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Fighting for a safer environment at home, in the community, and at work

Risks of Radiation: Too Many Questions About Food Safety

USA TODAY, January 22, 1992, p. 11A


The nation's first irradiated food, fresh fruit and vegetables, is soon to go on sale at a small Miami supermarket. This food was treated with massive doses of ionizing radiation (100,000 rads, roughly equivalent to 10 million medical X-rays) at large cobalt-60 facility, Vindicator Inc., which plans to treat 800 million tons of food a year for nationwide sale.

Food irradiation was the brainchild of the Atomic Energy Commission's efforts in the Eisenhower administration to find practical uses for the flood of radioactive wastes from nuclear weapons.

Atomic Energy of Canada (Nordion Ltd), with its virtual monopoly on cobalt-60 and with strong backing from the International Atomic Energy Agency, hopes to operate a chain of U.S. plants with U.S. irradiation companies.

Industry and the Food and Drug Administration insist that irradiated food has been thoroughly tested and is absolutely safe. However, New York, New Jersey and Maine have prohibited the sale and distribution of irradiated food, as have foreign governments, including Germany, Denmark, Sweden, Australia and New Zealand. Claims of safety are unproven at best. High-energy irradiation produces complex chemical changes in food with the formation of poorly characterized radio lytic products, including benzene, organic peroxides and carbonyls. Radio lytic products kill bacteria, molds and larvae and thus ensure spoilage-free food, a major attraction to the purveyors of marginal produce and contaminated poultry. However, concentrated extracts of these products have never been tested for cancer and other delayed adverse effects. The overdue need for such studies is further emphasized by numerous reports of chronic toxic effects in insensitive studies on test animal fed unextracted whole irradiated food. These include reproductive damage in rodents and chromosomal damage in rodents, monkeys and children.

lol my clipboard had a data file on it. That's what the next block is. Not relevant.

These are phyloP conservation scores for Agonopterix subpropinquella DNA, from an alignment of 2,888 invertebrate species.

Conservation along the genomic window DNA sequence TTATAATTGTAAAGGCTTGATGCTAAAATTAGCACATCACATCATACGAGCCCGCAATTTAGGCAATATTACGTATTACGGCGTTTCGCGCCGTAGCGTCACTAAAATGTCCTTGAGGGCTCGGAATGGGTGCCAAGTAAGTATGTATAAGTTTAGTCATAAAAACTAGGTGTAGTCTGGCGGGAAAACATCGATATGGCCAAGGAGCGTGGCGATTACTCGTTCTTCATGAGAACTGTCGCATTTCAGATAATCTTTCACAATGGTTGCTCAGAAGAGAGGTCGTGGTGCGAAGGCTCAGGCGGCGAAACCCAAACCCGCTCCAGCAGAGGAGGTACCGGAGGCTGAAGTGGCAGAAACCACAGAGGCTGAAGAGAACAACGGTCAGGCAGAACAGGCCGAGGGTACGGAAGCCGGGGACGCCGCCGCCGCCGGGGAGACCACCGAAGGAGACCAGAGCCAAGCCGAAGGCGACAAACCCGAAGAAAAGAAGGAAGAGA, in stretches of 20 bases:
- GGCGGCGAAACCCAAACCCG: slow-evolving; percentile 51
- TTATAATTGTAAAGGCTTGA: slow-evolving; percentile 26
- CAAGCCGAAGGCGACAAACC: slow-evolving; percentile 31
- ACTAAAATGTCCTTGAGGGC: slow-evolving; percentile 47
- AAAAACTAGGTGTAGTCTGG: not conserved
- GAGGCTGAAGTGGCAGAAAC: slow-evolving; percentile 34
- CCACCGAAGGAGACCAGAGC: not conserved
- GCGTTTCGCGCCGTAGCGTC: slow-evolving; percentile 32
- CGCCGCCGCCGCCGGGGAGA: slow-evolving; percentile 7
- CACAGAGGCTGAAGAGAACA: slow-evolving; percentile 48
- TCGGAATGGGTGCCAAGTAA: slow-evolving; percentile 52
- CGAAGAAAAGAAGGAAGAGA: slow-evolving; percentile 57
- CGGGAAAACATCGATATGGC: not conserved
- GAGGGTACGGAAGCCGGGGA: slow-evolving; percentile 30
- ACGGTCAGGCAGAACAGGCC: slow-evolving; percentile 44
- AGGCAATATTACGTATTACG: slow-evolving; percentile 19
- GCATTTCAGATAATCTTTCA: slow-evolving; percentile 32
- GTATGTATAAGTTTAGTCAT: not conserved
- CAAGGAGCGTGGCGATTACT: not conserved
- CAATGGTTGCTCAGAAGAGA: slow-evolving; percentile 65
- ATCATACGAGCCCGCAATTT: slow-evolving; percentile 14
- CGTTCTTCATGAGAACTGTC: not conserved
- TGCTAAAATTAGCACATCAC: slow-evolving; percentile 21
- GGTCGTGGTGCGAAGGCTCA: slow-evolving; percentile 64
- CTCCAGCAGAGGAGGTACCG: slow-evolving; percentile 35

Besides food safety, irradiation poses serious occupational and environmental hazards due to the transport and handling of radioactive materials. Accidents have already been reported in facilities sterilizing medical supplies by irradiation. Irradiation also reduces levels of essential nutrients in food, especially vitamins A, C, E and the B complex. Cooking irradiated food reduces these levels still further. The industry reluctantly admits this but suggests that the problem could be taken care of by vitamin supplements!

In spite of this substantial evidence, Food and Drug Administration approved food irradiation in 1986. The FDA based its decision on five questionable or allegedly negative tests and on theoretical estimates on cancer risk, which was claimed to be insignificant and "acceptable". This position is consistent with the administration's revocation of the Delaney law, which banned the deliberate contamination of food with any amount of cancer-causing chemicals, and its substitution by rubber number standards based on "acceptable" cancer risk. Cancer rates have now reached epidemic proportions, striking one in three and killing one in four, with 500,000 deaths last year. Further risks to the entire nation of cancer, besides other health effects, hardly seem justified by the narrow economic interest of a small industry supported by a highly politicized federal bureaucracy.


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